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19 pages, 3638 KiB  
Article
Transcriptional Profiling of a Patient-Matched Cohort of Glioblastoma (IDH-Wildtype) for Therapeutic Target and Repurposing Drug Identification
by Aideen C. Roddy, Caitríona E. McInerney, Tom Flannery, Estelle G. Healy, James P. Stewart, Veronica J. Spence, Jamie Walsh, Manuel Salto-Tellez, Darragh G. McArt and Kevin M. Prise
Biomedicines 2023, 11(4), 1219; https://doi.org/10.3390/biomedicines11041219 - 19 Apr 2023
Viewed by 2867
Abstract
Glioblastoma (GBM) is the most prevalent and aggressive adult brain tumor. Despite multi-modal therapies, GBM recurs, and patients have poor survival (~14 months). Resistance to therapy may originate from a subpopulation of tumor cells identified as glioma-stem cells (GSC), and new treatments are [...] Read more.
Glioblastoma (GBM) is the most prevalent and aggressive adult brain tumor. Despite multi-modal therapies, GBM recurs, and patients have poor survival (~14 months). Resistance to therapy may originate from a subpopulation of tumor cells identified as glioma-stem cells (GSC), and new treatments are urgently needed to target these. The biology underpinning GBM recurrence was investigated using whole transcriptome profiling of patient-matched initial and recurrent GBM (recGBM). Differential expression analysis identified 147 significant probes. In total, 24 genes were validated using expression data from four public cohorts and the literature. Functional analyses revealed that transcriptional changes to recGBM were dominated by angiogenesis and immune-related processes. The role of MHC class II proteins in antigen presentation and the differentiation, proliferation, and infiltration of immune cells was enriched. These results suggest recGBM would benefit from immunotherapies. The altered gene signature was further analyzed in a connectivity mapping analysis with QUADrATiC software to identify FDA-approved repurposing drugs. Top-ranking target compounds that may be effective against GSC and GBM recurrence were rosiglitazone, nizatidine, pantoprazole, and tolmetin. Our translational bioinformatics pipeline provides an approach to identify target compounds for repurposing that may add clinical benefit in addition to standard therapies against resistant cancers such as GBM. Full article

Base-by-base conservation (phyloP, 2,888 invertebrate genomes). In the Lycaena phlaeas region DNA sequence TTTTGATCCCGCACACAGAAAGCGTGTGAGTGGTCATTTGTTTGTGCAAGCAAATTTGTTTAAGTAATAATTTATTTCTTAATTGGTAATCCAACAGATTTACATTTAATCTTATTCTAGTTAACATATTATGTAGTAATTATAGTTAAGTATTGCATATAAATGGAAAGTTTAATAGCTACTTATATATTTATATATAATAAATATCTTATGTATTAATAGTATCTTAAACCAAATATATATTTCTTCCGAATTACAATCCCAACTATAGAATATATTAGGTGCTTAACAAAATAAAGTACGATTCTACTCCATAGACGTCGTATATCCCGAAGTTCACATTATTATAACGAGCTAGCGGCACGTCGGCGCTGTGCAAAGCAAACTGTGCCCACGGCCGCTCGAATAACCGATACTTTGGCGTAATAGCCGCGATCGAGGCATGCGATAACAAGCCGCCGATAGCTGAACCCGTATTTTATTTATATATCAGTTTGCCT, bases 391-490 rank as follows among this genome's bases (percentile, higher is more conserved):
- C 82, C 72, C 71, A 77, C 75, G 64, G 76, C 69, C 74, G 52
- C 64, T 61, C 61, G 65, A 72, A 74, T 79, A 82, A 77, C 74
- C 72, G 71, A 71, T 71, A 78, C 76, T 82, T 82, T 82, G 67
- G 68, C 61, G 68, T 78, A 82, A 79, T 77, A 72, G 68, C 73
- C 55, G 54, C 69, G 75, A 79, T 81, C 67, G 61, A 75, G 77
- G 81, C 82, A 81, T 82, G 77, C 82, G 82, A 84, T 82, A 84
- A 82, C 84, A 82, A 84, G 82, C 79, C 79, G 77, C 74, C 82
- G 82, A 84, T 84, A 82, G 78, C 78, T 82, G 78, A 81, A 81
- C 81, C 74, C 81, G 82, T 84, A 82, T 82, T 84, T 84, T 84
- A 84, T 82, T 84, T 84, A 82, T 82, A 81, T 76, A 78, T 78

(This article belongs to the Special Issue Drug Resistance and Novel Targets for Cancer Therapy)
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10 pages, 281 KiB  
Article
Changes in Clinical Manifestations and Course of Systemic Lupus Erythematosus and Secondary Antiphospholipid Syndrome over Three Decades
by Nikolett Nagy, Gábor Papp, Eszter Gáspár-Kiss, Ágnes Diószegi and Tünde Tarr
Biomedicines 2023, 11(4), 1218; https://doi.org/10.3390/biomedicines11041218 - 19 Apr 2023
Cited by 2 | Viewed by 1569
Abstract
Systemic lupus erythematosus (SLE) is often associated with antiphospholipid syndrome (APS), which potentially results in a more severe disease course and reduced life expectancy. Since the therapeutic guidelines have been refined in the last 15 years, we assumed that the diseases course has [...] Read more.